A New, Proven Approach for Dealing with Stress in the Modern Workplace
You’ve probably encountered situations where 2 people who have the same boss, same job, same abilities — but one person is completely stressed out, while the other person is not.
How is this possible?
Seeking an answer to this question led Dr. Derek Roger to initiate what has become a 30-year program of research on resilience, and to develop the Challenge of Change Resilience Training.™
What his research showed is that the difference between the 2 people in the scenario is possible because the major factor that determines your stress levels is not what exists “out there” in the environment, but what is happening “in here” in your thinking.
So, your boss is not stressful; your reaction to him or her is.
The good news is that once you understand stress is something you create, then you also start to see it is not inevitable.
You can learn to work in extremely high pressure situations and not feel stressed. In fact, you probably can recall times in your personal or professional life when you stayed calm and focused despite the high pressure of the situation.
Is Planning for the Future Stressful?
Planning for the future (or reviewing the past, if you do so without negative emotion), is what we call reflection. It is a positive and important thing to do. If we didn’t plan, we would not be able to function well or achieve very much.
The key question, though, is, Do you consciously plan, and then come back into the present? Or is your planning really just worrying about upcoming events? That is the difference between reflection and rumination. Visually, you might look at your thinking like this:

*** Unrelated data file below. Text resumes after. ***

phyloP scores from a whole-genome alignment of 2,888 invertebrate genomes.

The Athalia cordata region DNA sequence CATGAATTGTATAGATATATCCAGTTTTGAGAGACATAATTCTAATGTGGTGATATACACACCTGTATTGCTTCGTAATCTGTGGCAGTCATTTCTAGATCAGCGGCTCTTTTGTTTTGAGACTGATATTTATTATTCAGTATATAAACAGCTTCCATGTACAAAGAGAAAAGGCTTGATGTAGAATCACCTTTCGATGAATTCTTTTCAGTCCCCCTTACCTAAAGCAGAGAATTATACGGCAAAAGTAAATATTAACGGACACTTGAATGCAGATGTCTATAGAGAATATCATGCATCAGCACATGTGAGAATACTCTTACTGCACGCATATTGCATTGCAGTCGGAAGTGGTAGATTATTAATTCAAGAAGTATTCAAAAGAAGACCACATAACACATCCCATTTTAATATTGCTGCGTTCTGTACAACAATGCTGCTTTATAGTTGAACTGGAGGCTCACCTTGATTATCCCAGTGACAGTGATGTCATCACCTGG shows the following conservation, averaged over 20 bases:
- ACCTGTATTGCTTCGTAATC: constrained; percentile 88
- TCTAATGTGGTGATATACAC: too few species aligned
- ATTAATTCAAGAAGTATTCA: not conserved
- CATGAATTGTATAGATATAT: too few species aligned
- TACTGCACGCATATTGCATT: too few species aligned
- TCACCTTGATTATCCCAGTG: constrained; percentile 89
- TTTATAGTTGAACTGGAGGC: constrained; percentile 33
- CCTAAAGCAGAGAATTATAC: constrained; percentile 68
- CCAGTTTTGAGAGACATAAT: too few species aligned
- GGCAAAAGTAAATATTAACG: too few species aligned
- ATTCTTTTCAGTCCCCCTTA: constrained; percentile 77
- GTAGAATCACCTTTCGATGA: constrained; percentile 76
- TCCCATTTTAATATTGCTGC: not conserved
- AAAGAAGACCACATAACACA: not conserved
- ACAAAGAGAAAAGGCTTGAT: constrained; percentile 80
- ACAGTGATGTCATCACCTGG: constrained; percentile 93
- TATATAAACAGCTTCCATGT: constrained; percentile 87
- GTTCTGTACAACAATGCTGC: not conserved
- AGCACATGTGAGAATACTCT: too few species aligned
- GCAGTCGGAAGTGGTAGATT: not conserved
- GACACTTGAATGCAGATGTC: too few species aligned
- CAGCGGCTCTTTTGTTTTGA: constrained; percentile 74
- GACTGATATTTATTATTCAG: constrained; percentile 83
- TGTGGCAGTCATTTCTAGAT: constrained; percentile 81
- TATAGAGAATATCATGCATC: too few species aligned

Does “Good” Stress Motivate You to Perform?
That is simply pressure. Some demand in your environment can help motivate you to perform. Just don’t let that demand turn into rumination. Sports psychologists know that picturing the bad outcomes you don’t want, such as striking out or missing the putt, puts you on a path to failure, not to peak performance. The same goes for leaders; be aware of the demands, but don’t ruminate on them.
So, the first step for reducing your stress and becoming more resilient is understand the number one reason you’re stressed and how to change it: how much time you now spend ruminating about things that produce no useful outcomes. Once you realize this, you are ready for a new way of living and working. It’s called wakefulness.
When daydreaming, you are off in your head thinking about some event in the past or future. We are all familiar with experiences like this because they happen to us every day. What we are less aware of is just how much of our day, or even our lives, is spent in this semiconscious state.
In this state – in waking sleep – people are neither fully awake nor fully asleep. The person is in the room with you but unaware of what is going on. They may be able to communicate with you, but they are flashing back to their daydreams continually.
People spend as much as 70% of their daytime hours in this state. Why does this matter? Because this is the state in which all of your rumination, and therefore all of your stress, is generated.
If all rumination and stress is created in the state of waking sleep, the first step in getting out of it is simple: wake up! For specific steps to help you do this, read the full white paper, “Wake Up! The Surprising Truth about What Drives Stress and How Leaders Build Resilience.”Download White Paper